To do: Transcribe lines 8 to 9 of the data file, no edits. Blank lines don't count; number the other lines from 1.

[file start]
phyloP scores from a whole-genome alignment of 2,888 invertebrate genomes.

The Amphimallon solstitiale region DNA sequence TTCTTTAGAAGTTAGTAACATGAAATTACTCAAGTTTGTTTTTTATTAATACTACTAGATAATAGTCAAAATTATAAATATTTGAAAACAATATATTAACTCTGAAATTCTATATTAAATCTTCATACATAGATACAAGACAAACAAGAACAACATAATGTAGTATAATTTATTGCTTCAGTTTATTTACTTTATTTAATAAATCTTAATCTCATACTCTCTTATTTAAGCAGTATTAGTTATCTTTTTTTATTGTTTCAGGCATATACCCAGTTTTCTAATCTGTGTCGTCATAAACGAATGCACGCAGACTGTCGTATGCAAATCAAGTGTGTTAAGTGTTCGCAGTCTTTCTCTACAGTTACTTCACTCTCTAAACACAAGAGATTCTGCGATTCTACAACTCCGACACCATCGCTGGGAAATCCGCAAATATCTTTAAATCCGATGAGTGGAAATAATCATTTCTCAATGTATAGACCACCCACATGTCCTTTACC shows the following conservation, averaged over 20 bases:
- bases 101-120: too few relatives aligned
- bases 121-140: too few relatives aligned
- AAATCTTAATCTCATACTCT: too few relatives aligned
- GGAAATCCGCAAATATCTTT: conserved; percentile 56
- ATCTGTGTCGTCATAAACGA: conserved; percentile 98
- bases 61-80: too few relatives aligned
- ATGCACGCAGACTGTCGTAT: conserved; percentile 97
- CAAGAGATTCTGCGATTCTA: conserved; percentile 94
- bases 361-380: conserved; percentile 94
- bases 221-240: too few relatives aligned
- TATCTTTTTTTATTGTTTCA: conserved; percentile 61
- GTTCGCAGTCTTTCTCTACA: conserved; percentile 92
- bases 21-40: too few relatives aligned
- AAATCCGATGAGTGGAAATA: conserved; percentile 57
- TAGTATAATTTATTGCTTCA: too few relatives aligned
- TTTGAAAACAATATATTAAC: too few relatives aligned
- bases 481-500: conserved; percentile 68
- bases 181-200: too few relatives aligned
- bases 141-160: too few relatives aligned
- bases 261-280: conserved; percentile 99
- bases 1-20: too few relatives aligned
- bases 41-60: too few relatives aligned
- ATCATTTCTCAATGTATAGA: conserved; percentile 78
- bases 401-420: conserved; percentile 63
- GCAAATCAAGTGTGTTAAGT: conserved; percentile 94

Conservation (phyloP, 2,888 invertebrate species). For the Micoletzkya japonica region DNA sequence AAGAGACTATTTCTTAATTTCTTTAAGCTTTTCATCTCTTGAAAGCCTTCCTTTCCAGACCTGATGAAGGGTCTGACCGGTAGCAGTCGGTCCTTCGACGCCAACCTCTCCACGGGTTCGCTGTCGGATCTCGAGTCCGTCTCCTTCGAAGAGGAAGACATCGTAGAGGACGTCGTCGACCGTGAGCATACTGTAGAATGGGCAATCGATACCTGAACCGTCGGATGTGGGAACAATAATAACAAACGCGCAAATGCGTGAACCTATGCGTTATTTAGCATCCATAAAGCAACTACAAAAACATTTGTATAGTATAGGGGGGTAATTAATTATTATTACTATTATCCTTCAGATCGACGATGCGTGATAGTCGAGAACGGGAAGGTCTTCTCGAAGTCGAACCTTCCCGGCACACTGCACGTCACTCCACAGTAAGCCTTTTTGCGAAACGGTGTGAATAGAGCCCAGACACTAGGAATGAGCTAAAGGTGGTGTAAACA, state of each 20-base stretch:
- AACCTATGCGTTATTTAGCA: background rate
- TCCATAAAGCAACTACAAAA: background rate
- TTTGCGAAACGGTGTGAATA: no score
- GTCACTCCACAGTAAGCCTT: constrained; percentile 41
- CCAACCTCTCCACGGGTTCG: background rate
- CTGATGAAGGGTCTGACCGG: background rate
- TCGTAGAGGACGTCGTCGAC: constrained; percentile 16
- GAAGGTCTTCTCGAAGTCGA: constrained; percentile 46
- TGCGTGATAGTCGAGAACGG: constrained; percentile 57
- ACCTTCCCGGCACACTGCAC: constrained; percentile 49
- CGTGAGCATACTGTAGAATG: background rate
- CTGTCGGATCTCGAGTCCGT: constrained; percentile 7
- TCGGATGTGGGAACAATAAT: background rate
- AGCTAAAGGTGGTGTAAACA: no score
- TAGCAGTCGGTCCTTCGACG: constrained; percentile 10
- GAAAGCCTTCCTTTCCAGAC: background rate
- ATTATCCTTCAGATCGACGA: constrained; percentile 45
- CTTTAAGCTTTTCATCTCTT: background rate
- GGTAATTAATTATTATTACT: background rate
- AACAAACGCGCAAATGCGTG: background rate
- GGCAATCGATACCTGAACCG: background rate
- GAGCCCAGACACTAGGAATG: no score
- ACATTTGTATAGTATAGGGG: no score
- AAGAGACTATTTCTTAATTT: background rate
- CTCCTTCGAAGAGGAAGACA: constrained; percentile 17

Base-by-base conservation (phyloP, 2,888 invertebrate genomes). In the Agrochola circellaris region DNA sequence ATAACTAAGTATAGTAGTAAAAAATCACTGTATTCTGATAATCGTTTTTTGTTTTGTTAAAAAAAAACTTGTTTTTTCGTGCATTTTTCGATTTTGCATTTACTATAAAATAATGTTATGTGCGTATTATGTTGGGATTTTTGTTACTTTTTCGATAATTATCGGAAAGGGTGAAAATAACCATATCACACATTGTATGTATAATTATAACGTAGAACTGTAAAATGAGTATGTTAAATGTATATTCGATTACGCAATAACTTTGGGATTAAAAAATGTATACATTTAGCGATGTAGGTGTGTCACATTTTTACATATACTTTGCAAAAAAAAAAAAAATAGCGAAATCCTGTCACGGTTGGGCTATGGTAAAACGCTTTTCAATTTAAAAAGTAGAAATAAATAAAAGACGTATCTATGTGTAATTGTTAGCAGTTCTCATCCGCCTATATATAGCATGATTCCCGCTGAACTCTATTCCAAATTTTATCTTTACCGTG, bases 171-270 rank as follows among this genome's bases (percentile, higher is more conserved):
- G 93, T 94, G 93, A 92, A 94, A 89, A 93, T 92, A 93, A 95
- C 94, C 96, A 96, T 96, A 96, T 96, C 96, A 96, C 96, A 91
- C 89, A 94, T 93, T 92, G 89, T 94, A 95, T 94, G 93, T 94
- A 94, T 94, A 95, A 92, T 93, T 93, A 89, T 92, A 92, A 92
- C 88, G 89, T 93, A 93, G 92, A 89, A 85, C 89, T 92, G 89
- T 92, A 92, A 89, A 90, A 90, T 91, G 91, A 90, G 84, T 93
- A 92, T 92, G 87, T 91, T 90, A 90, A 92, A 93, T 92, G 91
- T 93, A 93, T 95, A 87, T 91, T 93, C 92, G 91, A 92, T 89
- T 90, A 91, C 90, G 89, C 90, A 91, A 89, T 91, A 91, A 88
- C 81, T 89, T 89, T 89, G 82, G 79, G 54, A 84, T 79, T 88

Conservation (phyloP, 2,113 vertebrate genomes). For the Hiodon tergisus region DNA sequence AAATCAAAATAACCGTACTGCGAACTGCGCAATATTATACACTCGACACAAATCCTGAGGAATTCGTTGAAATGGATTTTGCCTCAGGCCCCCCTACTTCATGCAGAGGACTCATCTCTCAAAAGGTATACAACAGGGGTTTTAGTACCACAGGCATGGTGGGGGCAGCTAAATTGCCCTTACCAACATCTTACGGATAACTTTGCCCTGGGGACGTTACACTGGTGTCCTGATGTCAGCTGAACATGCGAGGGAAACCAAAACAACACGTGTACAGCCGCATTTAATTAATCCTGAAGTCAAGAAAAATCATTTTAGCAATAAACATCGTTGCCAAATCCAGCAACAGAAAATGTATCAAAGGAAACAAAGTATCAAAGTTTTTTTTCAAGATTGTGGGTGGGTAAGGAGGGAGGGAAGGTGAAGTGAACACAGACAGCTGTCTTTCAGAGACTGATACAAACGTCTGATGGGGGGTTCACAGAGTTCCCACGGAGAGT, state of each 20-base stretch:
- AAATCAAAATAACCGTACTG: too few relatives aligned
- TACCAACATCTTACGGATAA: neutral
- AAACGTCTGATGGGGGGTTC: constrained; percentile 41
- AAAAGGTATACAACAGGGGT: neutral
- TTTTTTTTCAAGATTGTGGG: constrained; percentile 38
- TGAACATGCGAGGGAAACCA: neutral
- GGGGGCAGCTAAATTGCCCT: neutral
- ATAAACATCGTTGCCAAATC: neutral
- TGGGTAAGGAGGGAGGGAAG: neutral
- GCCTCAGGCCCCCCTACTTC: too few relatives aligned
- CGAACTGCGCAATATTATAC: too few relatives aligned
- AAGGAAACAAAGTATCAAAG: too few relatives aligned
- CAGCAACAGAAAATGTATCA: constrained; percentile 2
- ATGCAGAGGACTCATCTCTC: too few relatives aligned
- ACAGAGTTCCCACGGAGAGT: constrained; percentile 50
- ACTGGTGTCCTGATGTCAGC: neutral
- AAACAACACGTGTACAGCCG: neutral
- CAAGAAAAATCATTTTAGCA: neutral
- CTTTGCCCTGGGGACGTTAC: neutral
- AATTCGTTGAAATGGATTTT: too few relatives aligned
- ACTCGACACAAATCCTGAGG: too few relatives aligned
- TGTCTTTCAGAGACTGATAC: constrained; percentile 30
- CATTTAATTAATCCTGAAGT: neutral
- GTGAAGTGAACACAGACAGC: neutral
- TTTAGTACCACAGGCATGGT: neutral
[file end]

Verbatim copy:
- bases 61-80: too few relatives aligned
- ATGCACGCAGACTGTCGTAT: conserved; percentile 97